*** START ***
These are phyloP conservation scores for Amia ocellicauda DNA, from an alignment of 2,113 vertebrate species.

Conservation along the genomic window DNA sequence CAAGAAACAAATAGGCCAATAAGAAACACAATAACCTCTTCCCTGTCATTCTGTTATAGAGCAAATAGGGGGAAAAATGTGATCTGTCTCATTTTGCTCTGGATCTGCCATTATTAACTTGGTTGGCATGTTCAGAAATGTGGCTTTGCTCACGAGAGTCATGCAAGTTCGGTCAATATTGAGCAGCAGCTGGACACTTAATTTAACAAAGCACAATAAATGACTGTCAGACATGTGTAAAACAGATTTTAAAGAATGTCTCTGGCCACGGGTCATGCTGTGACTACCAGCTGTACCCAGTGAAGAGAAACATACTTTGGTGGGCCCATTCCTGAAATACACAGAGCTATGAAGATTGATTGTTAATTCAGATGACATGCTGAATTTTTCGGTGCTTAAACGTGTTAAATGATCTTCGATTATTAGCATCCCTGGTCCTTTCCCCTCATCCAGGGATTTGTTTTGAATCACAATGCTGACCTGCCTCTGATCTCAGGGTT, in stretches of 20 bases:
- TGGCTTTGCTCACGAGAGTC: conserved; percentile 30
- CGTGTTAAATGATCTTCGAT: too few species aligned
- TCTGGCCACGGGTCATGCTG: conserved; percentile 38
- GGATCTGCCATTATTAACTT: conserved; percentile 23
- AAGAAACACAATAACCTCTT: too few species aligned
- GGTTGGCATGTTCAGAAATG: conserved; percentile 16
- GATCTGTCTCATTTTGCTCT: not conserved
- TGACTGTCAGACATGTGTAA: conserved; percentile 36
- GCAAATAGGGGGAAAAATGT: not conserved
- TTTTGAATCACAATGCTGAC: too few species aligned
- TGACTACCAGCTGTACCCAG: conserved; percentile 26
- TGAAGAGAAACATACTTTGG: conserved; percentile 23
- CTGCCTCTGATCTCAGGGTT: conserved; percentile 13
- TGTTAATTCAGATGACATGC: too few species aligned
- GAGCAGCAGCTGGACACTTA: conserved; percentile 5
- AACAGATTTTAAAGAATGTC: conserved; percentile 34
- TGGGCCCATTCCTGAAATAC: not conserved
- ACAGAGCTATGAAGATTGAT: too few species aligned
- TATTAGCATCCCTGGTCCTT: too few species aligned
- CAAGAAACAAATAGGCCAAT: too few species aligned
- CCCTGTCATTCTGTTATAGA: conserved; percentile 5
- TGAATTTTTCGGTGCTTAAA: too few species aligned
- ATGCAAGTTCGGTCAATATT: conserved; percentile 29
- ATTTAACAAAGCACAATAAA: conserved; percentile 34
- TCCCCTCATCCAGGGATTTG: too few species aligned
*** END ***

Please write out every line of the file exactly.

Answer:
These are phyloP conservation scores for Amia ocellicauda DNA, from an alignment of 2,113 vertebrate species.

Conservation along the genomic window DNA sequence CAAGAAACAAATAGGCCAATAAGAAACACAATAACCTCTTCCCTGTCATTCTGTTATAGAGCAAATAGGGGGAAAAATGTGATCTGTCTCATTTTGCTCTGGATCTGCCATTATTAACTTGGTTGGCATGTTCAGAAATGTGGCTTTGCTCACGAGAGTCATGCAAGTTCGGTCAATATTGAGCAGCAGCTGGACACTTAATTTAACAAAGCACAATAAATGACTGTCAGACATGTGTAAAACAGATTTTAAAGAATGTCTCTGGCCACGGGTCATGCTGTGACTACCAGCTGTACCCAGTGAAGAGAAACATACTTTGGTGGGCCCATTCCTGAAATACACAGAGCTATGAAGATTGATTGTTAATTCAGATGACATGCTGAATTTTTCGGTGCTTAAACGTGTTAAATGATCTTCGATTATTAGCATCCCTGGTCCTTTCCCCTCATCCAGGGATTTGTTTTGAATCACAATGCTGACCTGCCTCTGATCTCAGGGTT, in stretches of 20 bases:
- TGGCTTTGCTCACGAGAGTC: conserved; percentile 30
- CGTGTTAAATGATCTTCGAT: too few species aligned
- TCTGGCCACGGGTCATGCTG: conserved; percentile 38
- GGATCTGCCATTATTAACTT: conserved; percentile 23
- AAGAAACACAATAACCTCTT: too few species aligned
- GGTTGGCATGTTCAGAAATG: conserved; percentile 16
- GATCTGTCTCATTTTGCTCT: not conserved
- TGACTGTCAGACATGTGTAA: conserved; percentile 36
- GCAAATAGGGGGAAAAATGT: not conserved
- TTTTGAATCACAATGCTGAC: too few species aligned
- TGACTACCAGCTGTACCCAG: conserved; percentile 26
- TGAAGAGAAACATACTTTGG: conserved; percentile 23
- CTGCCTCTGATCTCAGGGTT: conserved; percentile 13
- TGTTAATTCAGATGACATGC: too few species aligned
- GAGCAGCAGCTGGACACTTA: conserved; percentile 5
- AACAGATTTTAAAGAATGTC: conserved; percentile 34
- TGGGCCCATTCCTGAAATAC: not conserved
- ACAGAGCTATGAAGATTGAT: too few species aligned
- TATTAGCATCCCTGGTCCTT: too few species aligned
- CAAGAAACAAATAGGCCAAT: too few species aligned
- CCCTGTCATTCTGTTATAGA: conserved; percentile 5
- TGAATTTTTCGGTGCTTAAA: too few species aligned
- ATGCAAGTTCGGTCAATATT: conserved; percentile 29
- ATTTAACAAAGCACAATAAA: conserved; percentile 34
- TCCCCTCATCCAGGGATTTG: too few species aligned